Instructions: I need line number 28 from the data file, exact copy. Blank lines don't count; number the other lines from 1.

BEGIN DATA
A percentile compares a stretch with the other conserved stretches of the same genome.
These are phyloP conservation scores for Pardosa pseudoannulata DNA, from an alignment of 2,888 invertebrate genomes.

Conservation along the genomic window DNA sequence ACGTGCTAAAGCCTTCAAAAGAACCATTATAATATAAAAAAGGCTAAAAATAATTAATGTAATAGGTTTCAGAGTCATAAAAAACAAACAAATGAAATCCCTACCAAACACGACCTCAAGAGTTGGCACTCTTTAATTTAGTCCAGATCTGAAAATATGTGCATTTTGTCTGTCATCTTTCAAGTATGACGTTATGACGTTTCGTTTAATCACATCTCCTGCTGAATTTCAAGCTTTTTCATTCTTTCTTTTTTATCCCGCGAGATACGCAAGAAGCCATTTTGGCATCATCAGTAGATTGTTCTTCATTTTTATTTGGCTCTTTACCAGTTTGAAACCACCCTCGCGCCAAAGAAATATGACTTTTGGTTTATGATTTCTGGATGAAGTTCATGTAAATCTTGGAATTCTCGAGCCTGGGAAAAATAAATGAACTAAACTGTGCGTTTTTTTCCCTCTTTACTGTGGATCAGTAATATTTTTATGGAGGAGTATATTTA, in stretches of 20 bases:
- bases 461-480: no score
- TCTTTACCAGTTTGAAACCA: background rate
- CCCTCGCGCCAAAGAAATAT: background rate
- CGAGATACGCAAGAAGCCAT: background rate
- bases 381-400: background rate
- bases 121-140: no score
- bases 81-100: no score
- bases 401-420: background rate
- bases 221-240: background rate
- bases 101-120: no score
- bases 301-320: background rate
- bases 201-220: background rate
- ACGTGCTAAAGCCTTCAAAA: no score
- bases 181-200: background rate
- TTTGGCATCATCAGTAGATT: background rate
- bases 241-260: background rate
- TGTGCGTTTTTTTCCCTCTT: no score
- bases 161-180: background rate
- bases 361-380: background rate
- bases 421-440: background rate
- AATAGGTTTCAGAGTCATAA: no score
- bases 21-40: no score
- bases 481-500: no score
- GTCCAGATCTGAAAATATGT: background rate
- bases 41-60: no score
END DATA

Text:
- bases 41-60: no score